Abrupt time jumps, minimalist staging, and conversations that dance around issues can sometimes serve a play well. Mike Bartlett’s play Cock and Duncan Macmillan’s play Lungs, have delivered riveting dramas using these strategies. The Human Ear, by Alexandra Wood, investigates the impact of grief on a family. But her approach is more subtle and the resulting drama comes across a bit too small.
Lucy (Sian Reese-Williams) answers the door to a man who tells her he is her brother Jason (Abdul Salis). They have not seen each other in 10 years. Still grieving over the recent death of their mother, Lucy, all raw and regret, is so grateful to see Jason. They lost their father years before when he was a soldier in Kuwait and their mother appears to have died in a senseless act of violence. So Lucy’s terror at being alone is relieved by Jason coming back into her life. But when Lucy’s new boyfriend, Ed (also Salis), a local policeman, comes to see her, he brings news about Jason that Lucy cannot quite believe or process.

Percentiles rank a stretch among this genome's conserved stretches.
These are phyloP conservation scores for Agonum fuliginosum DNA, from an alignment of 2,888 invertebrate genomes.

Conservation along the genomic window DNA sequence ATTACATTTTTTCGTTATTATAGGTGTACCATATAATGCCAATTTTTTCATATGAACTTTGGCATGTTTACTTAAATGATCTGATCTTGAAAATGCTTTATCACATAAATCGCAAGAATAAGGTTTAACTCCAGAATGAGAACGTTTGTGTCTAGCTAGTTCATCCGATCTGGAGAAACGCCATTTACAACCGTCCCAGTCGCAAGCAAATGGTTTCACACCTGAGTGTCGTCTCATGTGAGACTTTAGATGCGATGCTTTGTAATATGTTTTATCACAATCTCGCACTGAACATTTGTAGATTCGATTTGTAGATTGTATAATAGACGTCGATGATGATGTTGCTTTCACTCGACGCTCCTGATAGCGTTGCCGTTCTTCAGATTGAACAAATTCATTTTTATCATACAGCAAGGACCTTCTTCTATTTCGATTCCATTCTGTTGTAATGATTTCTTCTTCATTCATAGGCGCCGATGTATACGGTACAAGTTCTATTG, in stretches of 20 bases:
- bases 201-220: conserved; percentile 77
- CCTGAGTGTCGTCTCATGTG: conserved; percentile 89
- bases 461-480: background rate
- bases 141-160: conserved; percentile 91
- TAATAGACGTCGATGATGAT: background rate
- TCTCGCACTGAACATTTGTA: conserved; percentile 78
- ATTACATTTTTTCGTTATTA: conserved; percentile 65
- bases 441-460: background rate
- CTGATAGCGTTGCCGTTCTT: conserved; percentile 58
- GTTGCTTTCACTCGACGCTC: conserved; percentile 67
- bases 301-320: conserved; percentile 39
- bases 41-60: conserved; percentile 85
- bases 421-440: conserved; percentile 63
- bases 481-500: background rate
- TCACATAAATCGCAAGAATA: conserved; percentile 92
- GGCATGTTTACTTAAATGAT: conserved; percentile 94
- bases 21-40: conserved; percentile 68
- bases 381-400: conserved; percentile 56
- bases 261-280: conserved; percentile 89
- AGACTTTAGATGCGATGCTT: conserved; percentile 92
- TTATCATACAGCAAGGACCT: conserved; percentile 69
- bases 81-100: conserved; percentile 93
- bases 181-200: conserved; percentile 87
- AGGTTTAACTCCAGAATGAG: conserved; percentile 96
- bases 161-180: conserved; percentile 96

In staccato bursts, the play flashes back to various moments in Lucy and Jason’s lives and forward to their reunion. The play does the same in Lucy and Ed’s nascent relationship which came about through the investigation of her mother’s death. With Abdul Salis doing double duty as Ed and Jason, sometimes these quick changes culminate in a character switch as well. All this rapid fire movement suggests our perspective is that of a neural storm in Lucy’s head as she struggles to adjust to yet another tragedy in her life.
With crisp direction from George Perrin, rapid lighting changes (Emma Chapman) and pithy sound design (Dominic Kennedy), it’s clear throughout the production who Lucy’s talking to and where in time we are. Reese-Williams and Salis (both fantastic in last year’s Roundabout showing of Lungs which returns to Fringe this year again) serve the play well.
But there’s not much plot to unfold here (and that which is unraveled feels stretched). Wood leans heavily instead on the repetition of phrases and moments to build Lucy’s psychological profile which dominates the play.
Circling grief and reconciliation from a number of angles we watch Lucy wrestling with the ephemeral “feeling” she has about Jason versus the “evidence” she is shown about him. The play keeps scraping away to get to the marrow of what it takes to see that which you do not want to see. But progress is minute and incremental. Rather than build up to something cathartic or dramatic, The Human Ear takes its time, unfolding all too slowly.